The pontoon boat was covered, but some sunshine did come in on the side where I was sitting. I hadn’t bothered to put on sunscreen that day, and, after just an hour of intermittent sun on my right arm and leg, they were pink. The sunburn never developed into anything painful, and I would be careful to keep lots of sunscreen on those areas for the next couple of days.
From Yellow Waters, we drove to Nourlangie Rock, a two-billion year-old sandstone outcropping that is the site of lots of rock art. During the wet season, Aborigines used to come to this rock to take advantage of the many natural over-hangs to get out of the rain. Due to plentiful food, they had lots of free time. They filled this time by telling stories, called “dreamings”, to educate their children and to explain how things came to be. Much of the rock art is thought to have been used to illustrate the dreamings and remind the people of the lessons they had learned there. Some of the pigments last longer than others, red lasting longest — tens of millennia. Yellow and black don’t last as long as red, and white lasts only two or three centuries. Over the millennia, paintings have faded, so new paintings have been made right on top. Most of the time the new paintings were the same as the old ones, but in some cases new art was painted right over old.
Much of the art we saw at Nourlangie was painted in white, making it relatively new, some as recent as 1964. Other paintings appear much older, but no one knows for sure how old any of it is. Some of the paintings are thought to be 17,000 to 20,000 years old based on subject, colors, and style. The amount of new art was disappointing, especially since the tour materials played up the ancient art so much.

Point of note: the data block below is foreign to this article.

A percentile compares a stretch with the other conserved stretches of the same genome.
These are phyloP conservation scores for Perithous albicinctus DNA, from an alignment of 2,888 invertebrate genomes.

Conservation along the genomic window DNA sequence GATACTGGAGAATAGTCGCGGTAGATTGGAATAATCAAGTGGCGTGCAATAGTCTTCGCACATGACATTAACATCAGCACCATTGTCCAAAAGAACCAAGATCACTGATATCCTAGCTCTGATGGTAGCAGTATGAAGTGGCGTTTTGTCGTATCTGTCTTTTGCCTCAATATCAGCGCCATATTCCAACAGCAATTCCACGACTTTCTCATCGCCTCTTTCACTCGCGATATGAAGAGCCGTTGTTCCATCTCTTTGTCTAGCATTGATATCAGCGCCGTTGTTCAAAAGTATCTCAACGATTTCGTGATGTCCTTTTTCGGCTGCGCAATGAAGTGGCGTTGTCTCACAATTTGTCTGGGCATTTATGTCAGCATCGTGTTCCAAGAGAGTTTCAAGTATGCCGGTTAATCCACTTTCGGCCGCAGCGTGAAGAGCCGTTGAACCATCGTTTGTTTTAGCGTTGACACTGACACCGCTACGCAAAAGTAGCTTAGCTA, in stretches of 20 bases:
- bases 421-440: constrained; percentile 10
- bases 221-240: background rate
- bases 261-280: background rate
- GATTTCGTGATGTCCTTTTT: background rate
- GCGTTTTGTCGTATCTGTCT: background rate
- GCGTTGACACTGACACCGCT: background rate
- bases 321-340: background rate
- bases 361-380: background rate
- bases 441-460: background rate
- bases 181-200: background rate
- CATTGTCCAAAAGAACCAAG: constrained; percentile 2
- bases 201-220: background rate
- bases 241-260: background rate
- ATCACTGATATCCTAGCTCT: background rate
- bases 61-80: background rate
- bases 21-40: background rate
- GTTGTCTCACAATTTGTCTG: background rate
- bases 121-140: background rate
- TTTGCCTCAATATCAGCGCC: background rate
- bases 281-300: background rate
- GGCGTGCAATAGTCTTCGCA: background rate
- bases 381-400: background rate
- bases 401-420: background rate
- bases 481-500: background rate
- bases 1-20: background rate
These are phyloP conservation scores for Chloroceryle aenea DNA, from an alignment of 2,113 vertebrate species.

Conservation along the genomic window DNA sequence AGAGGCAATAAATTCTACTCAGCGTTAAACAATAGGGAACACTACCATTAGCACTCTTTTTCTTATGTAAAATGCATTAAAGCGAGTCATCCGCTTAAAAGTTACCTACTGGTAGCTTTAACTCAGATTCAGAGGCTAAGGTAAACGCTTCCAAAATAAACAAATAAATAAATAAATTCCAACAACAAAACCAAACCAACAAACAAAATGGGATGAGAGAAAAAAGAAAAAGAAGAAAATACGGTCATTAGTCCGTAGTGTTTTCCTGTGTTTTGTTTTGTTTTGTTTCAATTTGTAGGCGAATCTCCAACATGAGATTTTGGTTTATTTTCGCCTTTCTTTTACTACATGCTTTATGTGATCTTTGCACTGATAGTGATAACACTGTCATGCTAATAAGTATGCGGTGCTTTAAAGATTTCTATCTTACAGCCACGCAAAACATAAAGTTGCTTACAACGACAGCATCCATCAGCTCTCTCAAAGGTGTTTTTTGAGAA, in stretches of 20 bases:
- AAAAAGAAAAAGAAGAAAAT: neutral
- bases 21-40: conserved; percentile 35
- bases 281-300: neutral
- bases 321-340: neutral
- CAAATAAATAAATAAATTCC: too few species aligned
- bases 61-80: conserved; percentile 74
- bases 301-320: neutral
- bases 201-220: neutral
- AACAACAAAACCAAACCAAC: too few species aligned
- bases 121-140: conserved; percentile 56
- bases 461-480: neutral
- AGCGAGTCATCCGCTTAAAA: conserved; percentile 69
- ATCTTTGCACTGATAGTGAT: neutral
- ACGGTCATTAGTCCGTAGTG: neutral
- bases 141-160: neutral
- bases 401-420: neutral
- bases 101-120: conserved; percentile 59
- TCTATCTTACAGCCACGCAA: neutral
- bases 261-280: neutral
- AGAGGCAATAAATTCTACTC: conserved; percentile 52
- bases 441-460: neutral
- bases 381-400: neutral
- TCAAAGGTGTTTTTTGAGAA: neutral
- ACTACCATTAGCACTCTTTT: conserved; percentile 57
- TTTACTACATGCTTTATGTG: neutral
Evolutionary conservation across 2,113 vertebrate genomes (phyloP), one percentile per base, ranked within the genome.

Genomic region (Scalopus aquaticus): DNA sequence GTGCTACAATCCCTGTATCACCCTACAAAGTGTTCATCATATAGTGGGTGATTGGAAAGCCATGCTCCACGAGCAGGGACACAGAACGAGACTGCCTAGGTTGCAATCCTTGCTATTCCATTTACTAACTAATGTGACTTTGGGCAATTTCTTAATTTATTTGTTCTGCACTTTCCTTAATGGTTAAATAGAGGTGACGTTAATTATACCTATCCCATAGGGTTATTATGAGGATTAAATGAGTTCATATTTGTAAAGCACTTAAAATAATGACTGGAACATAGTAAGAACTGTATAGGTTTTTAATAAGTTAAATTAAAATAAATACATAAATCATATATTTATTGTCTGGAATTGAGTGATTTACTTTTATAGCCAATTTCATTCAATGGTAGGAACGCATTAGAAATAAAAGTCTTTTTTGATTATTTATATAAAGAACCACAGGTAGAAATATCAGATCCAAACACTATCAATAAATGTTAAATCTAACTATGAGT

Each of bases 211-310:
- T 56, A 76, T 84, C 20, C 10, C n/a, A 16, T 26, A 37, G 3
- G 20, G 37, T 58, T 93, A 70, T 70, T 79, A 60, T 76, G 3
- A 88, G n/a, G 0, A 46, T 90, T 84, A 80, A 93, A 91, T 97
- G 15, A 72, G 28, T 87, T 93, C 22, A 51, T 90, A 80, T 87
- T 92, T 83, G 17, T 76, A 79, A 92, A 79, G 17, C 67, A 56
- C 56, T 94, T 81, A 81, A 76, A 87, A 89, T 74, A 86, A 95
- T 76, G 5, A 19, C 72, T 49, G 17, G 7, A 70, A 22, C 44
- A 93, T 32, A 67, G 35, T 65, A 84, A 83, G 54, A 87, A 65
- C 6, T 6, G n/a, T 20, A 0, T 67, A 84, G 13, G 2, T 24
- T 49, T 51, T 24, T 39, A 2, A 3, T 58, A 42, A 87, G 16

The one-day passengers transferred to another bus at Nourlangie, leaving about twelve of us remaining on the bus. Those who left faced a four and one half hour drive back down to the southern end of the park then north to Darwin. The Arnhem Highway across the top of Kakadu was still flooded. The good news for us was that it was expected to be passable by the end of the next day.
From Nourlangie, the bus drove the remaining passengers — the two- and three-day people — back to our hotels. Chris and I stayed in Jabiru at the Gagudju Crocodile Hotel, known for its shape. The building is shaped like a huge crocodile, with reception through the mouth, restaurants and meeting rooms in the head, rooms down the sides and tail, and the swimming pool and gardens in the middle of the body. The legs are used as stairways to get to rooms on the second floor. It has the only restaurant within walking distance, so we made reservations there for dinner when we checked in.
As we settled into our room, Chris said “Listen to those birds!” It was hard not to. There was a cacophony coming from outside that was a continuous stream of shrill shrieks, occasionally interrupted with a much louder series of the same shrieks. We looked out, and the palm trees outside the hotel were crowded with little birds, calling each other. The birds were lorikeets, and they don’t shut up between 6:00 at night and 6:00 in the morning. Inside the room, the shrieks sounded like little plastic crystals being constantly poured into a heap outside our door.
At 7:00 we showed up at the restaurant. Reservations hadn’t been necessary, as there was only one other party there. We got a drink at the bar and chatted with the very friendly bartender. He recommended that we try the kangaroo there, even though we had had it already. I followed his recommendation, and had the best kangaroo I had eaten yet. It was cooked medium rare, very tender, and tasted less like venison than the other times I had had it. It didn’t taste like beef either, but had a very nice flavor not quite like any other meat I’ve eaten. Chris had the barramundi, which she also liked better than at other restaurants.
Our departure the next day was scheduled for 8:00, so we didn’t have to get up quite so early as we had been. However, we were very tired from the early rise that morning, and tumbled into bed by 10:00. The lorikeets were still shrieking, but we quickly got used to the sound, and it didn’t keep us awake.